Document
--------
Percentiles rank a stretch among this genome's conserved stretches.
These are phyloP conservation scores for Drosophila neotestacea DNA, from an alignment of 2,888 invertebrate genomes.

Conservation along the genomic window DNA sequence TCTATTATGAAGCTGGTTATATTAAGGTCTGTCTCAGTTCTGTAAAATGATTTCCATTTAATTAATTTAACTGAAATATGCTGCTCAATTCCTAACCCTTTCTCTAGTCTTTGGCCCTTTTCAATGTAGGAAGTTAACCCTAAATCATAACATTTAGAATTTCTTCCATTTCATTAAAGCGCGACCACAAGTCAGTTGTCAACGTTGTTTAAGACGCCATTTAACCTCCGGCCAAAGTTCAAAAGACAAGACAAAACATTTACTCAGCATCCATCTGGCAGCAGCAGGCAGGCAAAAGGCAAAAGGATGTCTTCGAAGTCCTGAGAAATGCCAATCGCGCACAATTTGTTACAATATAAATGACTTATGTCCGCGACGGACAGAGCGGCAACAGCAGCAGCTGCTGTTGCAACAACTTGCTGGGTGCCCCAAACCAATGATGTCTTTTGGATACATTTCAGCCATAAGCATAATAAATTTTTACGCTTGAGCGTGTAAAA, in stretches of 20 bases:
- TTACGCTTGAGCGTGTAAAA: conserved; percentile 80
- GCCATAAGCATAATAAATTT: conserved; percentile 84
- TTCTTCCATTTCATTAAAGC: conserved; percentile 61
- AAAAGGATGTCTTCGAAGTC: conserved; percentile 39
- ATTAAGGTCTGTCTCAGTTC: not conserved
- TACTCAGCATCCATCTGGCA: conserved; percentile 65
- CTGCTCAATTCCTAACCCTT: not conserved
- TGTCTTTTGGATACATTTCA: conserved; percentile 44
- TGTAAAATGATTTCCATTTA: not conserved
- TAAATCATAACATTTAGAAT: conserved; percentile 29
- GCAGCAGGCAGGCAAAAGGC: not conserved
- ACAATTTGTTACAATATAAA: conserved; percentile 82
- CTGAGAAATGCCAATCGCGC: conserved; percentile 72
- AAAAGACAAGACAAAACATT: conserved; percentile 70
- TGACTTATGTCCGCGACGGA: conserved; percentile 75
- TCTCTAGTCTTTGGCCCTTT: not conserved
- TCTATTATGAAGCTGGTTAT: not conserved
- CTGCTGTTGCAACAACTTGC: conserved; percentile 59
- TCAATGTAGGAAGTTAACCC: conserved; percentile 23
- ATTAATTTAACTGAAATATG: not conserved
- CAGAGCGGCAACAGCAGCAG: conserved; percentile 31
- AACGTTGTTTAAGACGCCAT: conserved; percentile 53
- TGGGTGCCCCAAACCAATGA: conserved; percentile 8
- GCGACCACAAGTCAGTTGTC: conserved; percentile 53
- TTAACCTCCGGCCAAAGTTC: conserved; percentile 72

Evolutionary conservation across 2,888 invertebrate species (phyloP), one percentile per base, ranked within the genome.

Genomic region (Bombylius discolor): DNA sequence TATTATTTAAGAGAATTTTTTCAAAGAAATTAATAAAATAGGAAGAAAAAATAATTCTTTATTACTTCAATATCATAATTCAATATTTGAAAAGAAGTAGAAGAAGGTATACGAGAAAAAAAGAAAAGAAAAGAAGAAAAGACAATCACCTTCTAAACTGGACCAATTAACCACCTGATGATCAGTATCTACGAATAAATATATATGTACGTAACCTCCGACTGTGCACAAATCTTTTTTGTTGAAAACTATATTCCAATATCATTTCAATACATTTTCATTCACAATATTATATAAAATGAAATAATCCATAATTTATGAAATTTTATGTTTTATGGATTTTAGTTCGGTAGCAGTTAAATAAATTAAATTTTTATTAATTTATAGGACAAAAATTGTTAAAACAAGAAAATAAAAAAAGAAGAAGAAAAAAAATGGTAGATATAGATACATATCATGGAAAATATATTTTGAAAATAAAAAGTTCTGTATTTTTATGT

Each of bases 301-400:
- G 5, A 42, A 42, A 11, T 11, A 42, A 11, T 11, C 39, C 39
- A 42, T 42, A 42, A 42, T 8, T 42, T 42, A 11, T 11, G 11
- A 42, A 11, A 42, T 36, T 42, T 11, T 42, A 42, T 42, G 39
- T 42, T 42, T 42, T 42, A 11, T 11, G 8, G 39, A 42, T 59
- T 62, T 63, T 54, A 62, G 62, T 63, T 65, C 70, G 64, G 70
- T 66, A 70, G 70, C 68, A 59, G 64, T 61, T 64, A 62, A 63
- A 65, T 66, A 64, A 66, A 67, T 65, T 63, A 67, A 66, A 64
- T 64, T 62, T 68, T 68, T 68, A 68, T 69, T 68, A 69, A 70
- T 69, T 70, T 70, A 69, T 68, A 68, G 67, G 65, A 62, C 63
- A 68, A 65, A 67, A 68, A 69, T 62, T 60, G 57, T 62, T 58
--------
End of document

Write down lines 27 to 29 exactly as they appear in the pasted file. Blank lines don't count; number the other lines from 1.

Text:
- GCGACCACAAGTCAGTTGTC: conserved; percentile 53
- TTAACCTCCGGCCAAAGTTC: conserved; percentile 72

Evolutionary conservation across 2,888 invertebrate species (phyloP), one percentile per base, ranked within the genome.